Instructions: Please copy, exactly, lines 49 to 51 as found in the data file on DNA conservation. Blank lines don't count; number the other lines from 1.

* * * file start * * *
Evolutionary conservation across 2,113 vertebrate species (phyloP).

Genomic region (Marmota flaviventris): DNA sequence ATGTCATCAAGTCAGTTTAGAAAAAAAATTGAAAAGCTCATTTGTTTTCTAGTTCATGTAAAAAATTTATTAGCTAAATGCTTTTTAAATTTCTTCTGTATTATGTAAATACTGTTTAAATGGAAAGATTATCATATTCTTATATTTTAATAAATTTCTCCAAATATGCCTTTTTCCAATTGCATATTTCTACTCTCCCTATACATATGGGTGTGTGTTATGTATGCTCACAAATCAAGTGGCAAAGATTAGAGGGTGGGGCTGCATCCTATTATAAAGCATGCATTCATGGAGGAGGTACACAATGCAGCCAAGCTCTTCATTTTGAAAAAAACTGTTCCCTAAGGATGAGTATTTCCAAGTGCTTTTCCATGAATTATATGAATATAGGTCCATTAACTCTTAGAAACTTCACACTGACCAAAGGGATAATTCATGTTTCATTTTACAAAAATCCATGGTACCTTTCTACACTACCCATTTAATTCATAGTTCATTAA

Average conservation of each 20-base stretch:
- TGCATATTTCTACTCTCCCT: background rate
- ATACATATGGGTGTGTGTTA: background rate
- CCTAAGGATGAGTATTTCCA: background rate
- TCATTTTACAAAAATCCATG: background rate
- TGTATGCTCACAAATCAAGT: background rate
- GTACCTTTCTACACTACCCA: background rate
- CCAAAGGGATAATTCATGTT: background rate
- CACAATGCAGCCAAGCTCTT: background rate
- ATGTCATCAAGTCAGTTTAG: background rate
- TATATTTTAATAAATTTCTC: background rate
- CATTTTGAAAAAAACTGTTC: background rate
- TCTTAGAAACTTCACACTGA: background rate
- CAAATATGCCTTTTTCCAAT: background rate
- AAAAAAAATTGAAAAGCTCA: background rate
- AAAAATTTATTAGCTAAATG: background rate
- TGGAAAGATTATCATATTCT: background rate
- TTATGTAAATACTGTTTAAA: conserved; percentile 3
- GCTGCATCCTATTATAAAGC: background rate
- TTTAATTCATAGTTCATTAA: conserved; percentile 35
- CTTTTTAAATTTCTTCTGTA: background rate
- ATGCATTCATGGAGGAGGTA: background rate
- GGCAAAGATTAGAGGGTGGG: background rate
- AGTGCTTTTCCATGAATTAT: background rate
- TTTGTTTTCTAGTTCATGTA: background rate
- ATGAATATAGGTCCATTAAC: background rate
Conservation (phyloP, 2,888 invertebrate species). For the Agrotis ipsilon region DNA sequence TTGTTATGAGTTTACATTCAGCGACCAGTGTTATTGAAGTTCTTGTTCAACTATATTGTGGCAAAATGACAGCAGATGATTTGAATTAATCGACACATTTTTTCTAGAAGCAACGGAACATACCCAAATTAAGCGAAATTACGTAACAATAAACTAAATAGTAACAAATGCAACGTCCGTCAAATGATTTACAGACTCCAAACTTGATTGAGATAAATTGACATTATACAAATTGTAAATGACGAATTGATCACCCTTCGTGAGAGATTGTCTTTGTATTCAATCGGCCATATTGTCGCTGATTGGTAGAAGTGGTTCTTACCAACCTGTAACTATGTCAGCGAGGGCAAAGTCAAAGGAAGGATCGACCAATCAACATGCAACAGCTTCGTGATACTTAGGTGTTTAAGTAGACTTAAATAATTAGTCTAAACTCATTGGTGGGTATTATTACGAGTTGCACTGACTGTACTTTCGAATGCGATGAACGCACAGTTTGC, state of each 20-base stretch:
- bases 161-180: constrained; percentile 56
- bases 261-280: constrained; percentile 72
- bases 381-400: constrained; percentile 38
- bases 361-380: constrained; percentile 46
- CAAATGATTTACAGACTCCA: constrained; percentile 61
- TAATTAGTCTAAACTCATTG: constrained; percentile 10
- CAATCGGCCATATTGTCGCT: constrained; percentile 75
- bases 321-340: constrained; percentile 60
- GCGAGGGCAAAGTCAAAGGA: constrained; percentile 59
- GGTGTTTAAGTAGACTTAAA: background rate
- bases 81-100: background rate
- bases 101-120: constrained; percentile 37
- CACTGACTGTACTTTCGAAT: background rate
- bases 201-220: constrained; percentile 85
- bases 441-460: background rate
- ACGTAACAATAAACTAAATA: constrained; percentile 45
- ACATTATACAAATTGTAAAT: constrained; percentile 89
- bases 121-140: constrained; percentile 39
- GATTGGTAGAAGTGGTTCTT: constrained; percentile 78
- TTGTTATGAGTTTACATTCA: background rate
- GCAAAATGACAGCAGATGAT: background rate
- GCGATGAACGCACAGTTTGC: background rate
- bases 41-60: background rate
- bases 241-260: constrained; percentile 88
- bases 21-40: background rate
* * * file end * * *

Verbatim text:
- TTGTTATGAGTTTACATTCA: background rate
- GCAAAATGACAGCAGATGAT: background rate
- GCGATGAACGCACAGTTTGC: background rate